Before their opening World Cup match against England on Monday, Iran's national soccer team did not sing country's anthem in support of anti-government protesters in Iran, reported Reuters. Ahead of the clash, Iran's captain Alireza Jahanbakhsh said the team would decide "collectively" whether or not to refuse to sing the anthem in support of anti-government protesters in Iran.
Meanwhile, defender Ehsan Hajsafi cautiously aired his concern at a press conference on Sunday about the political crisis.
"We have to accept the conditions in our country are not right and our people are not happy. We are here but it does not mean we should not be their voice. I hope conditions change as to the expectations of the people," he said, without directly mentioning the unrest.
Earlier in November, the national beach football team didn't sing the national anthem at the beginning of a match against the United Arab Emirates in Dubai, the Reuters' report mentioned. During the match, Saeed Piramoon after scoring a goal symbolically cut his hair on camera as a show of solidarity with the protestors in Iran.
However, the act of defiance has not gone unnoticed and in a statement, the Iranian Football Federation said those who do not follow professional and sports ethics "will be dealt with".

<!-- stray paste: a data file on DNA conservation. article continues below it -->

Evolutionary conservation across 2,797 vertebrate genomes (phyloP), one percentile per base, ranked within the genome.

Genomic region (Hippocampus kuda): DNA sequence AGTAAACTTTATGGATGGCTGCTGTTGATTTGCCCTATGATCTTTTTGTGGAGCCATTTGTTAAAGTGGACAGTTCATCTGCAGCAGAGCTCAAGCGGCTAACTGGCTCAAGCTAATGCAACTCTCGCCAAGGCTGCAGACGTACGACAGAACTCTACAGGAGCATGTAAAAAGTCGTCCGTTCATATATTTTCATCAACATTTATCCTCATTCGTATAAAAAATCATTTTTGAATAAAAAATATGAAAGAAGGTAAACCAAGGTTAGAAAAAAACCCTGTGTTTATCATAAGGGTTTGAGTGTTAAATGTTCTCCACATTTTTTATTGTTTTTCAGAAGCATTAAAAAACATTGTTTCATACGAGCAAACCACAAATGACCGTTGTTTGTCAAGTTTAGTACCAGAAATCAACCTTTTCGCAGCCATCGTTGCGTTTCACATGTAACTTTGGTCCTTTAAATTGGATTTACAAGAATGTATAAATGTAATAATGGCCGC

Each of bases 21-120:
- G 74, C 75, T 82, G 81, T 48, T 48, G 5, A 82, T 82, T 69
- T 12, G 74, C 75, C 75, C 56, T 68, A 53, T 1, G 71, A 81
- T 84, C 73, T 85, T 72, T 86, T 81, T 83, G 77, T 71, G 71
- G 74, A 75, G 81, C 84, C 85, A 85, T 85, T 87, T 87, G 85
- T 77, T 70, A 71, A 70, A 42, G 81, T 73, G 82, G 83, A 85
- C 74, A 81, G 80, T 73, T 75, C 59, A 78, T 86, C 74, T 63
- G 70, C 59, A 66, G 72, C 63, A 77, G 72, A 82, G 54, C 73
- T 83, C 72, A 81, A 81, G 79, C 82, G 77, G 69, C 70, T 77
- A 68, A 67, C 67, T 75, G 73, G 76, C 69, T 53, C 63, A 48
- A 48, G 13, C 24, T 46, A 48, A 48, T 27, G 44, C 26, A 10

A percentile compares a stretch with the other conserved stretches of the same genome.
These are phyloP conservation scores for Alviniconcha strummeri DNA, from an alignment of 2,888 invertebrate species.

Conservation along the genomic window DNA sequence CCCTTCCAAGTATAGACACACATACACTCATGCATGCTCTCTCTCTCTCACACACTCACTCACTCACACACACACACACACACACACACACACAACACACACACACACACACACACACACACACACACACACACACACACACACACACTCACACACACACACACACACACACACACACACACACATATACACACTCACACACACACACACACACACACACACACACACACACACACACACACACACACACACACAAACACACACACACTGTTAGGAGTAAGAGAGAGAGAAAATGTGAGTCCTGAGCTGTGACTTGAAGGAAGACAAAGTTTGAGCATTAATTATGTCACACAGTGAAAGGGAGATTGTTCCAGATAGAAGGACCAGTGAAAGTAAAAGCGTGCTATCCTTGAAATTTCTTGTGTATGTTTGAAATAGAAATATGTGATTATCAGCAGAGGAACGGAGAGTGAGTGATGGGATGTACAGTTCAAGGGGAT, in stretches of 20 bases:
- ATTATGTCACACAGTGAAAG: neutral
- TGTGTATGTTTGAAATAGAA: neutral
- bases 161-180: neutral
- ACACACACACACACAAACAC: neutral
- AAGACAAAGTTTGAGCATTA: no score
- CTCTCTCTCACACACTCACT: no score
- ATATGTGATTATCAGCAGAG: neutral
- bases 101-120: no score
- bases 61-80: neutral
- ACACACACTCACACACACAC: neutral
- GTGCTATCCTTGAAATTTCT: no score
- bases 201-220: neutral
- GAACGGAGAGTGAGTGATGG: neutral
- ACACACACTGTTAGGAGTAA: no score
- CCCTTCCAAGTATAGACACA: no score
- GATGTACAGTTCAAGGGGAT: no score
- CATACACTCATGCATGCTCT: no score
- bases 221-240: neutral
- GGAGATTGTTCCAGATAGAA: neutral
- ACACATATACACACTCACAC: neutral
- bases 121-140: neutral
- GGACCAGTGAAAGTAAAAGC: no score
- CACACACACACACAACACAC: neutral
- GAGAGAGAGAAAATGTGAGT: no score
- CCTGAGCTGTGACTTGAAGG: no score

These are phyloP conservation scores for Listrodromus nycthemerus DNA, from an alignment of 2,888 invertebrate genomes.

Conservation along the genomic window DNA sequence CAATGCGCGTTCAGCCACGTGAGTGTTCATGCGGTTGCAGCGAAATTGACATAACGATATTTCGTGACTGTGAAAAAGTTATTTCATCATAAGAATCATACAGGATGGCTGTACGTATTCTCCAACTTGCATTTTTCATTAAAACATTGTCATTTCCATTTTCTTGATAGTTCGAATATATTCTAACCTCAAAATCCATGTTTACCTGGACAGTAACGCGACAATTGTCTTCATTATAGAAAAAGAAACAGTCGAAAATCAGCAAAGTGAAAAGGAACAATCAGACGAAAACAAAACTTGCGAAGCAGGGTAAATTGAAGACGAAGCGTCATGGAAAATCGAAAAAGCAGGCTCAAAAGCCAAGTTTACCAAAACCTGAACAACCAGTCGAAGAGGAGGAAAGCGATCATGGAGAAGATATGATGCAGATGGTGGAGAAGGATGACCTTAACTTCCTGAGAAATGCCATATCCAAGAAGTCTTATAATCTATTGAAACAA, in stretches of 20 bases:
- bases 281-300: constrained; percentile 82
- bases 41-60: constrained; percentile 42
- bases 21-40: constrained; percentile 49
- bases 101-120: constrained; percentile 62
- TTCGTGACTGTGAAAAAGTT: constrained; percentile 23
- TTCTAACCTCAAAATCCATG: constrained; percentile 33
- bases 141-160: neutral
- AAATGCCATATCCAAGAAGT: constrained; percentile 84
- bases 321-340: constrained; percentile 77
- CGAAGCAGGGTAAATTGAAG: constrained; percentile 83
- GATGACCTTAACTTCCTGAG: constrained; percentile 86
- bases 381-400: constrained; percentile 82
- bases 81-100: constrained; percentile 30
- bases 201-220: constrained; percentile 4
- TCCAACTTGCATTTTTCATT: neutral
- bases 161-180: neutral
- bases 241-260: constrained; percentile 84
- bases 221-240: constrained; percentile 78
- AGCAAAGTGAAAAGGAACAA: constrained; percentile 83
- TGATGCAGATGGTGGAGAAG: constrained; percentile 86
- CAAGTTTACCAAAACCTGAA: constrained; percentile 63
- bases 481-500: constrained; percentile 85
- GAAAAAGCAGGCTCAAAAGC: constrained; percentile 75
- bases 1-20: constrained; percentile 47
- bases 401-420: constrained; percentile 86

Iran’s Ayatollah Ali Khamenei-led government is facing its biggest challenge since the Islamic Revolution of 1979 in two months of protests over the death of Mahsa Amini.
Oslo-based group Iran Human Rights (IHR) has said that the Iranian authorities have responded to protests with a crackdown leaving at least 342 people dead. The group added that half a dozen have already been sentenced to death and thousands more have been arrested.
Earlier, IHR claimed that protesters were killed in 22 of Iran's 31 provinces, including 123 in Sistan-Baluchistan and 32 in Amini's home province of Kurdistan, where violence flared in the town of Bukan overnight.
Activists allege that Iran's security forces are carrying out secret burials of protesters they have killed, to prevent more violence that could flare up at their funerals.
Earlier on Wednesday, 10 people including a woman, two children, and a security officer were killed in two separate attacks in the cities of Izeh and Isfahan, informed state media and a hospital source.
According to AFP, Iran’s state news agency IRNA has earlier reported that two members of Iran's pro-government Basij paramilitary force were stabbed to death in the northeastern city of Mashhad while trying to intervene against "rioters".
The 22-year-old Mahsa Amini, an Iranian of Kurdish origin, died three days after her arrest in Tehran by the notorious morality police over an alleged breach of the Islamic republic's mandatory hijab law.